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The TOMM40 ‘523’ polymorphism in disease risk and age of symptom onset in two independent cohorts of Parkinson’s disease

Bakeberg, M.C., Hoes, M.E., Gorecki, A.M., Theunissen, F., Pfaff, A.L., Kenna, J.E., Plunkett, K., Kõks, S., Akkari, P.A., Mastaglia, F.L. and Anderton, R.S. (2021) The TOMM40 ‘523’ polymorphism in disease risk and age of symptom onset in two independent cohorts of Parkinson’s disease. Scientific Reports, 11 (1). Art. 6363.

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Abstract

Abnormal mitochondrial function is a key process in the pathogenesis of Parkinson’s disease (PD). The central pore-forming protein TOM40 of the mitochondria is encoded by the translocase of outer mitochondrial membrane 40 homologue gene (TOMM40). The highly variant ‘523’ poly-T repeat is associated with age-related cognitive decline and age of onset in Alzheimer’s disease, but whether it plays a role in modifying the risk or clinical course of PD it yet to be elucidated. The TOMM40 ‘523’ allele length was determined in 634 people with PD and 422 healthy controls from an Australian cohort and the Parkinson’s Progression Markers Initiative (PPMI) cohort, using polymerase chain reaction or whole genome sequencing analysis. Genotype and allele frequencies of TOMM40 ‘523’ and APOE ε did not differ significantly between the cohorts. Analyses revealed TOMM40 ‘523’ allele groups were not associated with disease risk, while considering APOE ε genotype. Regression analyses revealed the TOMM40 S/S genotype was associated with a significantly later age of symptom onset in the PPMI PD cohort, but not after correction for covariates, or in the Australian cohort. Whilst variation in the TOMM40 ‘523’ polymorphism was not associated with PD risk, the possibility that it may be a modifying factor for age of symptom onset warrants further investigation in other PD populations.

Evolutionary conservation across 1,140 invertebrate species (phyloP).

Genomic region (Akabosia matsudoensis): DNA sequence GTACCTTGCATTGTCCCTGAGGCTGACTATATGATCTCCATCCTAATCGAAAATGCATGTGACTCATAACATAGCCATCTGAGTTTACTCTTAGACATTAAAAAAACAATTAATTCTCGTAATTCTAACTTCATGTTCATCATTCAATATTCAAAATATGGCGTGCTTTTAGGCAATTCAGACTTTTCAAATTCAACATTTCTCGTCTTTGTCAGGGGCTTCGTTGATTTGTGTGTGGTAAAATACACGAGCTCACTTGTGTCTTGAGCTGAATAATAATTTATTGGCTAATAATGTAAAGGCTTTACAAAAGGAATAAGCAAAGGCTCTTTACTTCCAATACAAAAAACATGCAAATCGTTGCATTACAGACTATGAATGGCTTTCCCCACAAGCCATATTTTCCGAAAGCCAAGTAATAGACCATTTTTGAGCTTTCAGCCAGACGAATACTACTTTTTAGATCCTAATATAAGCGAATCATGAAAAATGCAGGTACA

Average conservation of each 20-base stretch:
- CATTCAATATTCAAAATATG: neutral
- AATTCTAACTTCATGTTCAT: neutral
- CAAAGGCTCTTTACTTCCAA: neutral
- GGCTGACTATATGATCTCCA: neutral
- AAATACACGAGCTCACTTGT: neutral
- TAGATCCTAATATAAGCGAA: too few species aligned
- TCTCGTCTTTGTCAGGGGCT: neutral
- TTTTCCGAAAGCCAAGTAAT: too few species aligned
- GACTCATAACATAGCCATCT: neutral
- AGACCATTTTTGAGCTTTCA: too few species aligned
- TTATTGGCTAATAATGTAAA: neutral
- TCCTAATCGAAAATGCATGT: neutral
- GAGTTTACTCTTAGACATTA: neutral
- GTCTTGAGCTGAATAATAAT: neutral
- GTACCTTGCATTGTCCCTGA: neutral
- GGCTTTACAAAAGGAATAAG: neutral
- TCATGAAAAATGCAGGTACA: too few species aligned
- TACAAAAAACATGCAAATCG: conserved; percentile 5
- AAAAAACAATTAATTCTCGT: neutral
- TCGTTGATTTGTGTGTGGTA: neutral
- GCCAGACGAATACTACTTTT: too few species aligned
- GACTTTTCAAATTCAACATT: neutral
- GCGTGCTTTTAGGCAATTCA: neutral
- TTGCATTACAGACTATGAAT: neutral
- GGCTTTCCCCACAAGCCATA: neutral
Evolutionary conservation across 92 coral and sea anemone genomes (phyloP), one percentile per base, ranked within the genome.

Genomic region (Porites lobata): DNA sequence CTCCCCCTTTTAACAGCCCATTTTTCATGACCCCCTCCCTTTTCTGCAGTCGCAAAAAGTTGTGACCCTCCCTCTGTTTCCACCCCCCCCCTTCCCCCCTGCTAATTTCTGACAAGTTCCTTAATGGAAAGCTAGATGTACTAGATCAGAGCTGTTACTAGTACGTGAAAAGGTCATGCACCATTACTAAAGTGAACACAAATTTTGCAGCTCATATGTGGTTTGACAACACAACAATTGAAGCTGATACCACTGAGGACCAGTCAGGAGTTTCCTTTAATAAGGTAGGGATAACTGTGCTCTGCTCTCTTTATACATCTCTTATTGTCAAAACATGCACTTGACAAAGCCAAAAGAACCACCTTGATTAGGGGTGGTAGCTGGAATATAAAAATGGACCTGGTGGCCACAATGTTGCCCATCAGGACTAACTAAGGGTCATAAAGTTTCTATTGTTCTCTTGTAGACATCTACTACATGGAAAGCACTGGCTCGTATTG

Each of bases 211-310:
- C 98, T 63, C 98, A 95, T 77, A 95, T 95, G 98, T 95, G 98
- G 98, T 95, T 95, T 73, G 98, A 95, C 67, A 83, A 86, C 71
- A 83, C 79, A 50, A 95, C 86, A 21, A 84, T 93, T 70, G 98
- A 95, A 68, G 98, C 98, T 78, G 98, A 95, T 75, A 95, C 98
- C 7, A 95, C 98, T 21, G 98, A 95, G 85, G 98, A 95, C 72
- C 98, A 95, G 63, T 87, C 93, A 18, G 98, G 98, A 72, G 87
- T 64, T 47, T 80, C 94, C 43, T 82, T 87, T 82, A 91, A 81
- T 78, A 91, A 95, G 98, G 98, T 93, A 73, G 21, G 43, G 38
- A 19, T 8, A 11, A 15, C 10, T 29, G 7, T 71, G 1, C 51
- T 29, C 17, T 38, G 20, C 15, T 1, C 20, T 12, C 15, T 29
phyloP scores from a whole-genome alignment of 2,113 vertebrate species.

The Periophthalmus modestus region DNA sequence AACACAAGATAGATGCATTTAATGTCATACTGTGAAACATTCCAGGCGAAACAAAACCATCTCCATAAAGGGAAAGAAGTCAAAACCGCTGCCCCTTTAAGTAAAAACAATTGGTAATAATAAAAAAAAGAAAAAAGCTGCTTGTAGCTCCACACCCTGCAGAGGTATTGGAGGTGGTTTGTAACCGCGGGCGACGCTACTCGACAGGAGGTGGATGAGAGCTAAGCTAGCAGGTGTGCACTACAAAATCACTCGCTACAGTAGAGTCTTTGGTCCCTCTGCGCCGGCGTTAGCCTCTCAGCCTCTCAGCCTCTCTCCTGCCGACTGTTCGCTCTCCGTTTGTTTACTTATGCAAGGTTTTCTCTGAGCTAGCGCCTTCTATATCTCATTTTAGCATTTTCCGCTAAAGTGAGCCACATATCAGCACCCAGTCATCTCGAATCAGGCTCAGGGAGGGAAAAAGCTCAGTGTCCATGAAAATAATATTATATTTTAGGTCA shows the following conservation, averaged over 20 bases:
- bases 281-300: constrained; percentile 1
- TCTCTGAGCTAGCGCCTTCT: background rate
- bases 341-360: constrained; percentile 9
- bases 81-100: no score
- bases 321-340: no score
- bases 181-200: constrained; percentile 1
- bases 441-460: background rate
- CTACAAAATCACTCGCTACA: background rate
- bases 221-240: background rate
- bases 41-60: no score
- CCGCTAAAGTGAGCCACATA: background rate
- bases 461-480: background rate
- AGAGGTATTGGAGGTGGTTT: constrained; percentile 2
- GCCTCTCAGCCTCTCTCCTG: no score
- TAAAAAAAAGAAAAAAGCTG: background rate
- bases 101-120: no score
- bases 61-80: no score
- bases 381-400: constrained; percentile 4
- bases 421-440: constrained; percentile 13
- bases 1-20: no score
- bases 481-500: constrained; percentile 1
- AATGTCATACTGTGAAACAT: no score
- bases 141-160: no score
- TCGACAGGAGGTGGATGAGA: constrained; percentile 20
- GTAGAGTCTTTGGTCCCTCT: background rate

Item Type: Journal Article
Murdoch Affiliation(s): Centre for Molecular Medicine and Innovative Therapeutics (CMMIT)
Publisher: Springer Nature
Copyright: © 2021 The Authors.
URI: http://researchrepository.murdoch.edu.au/id/eprint/60224
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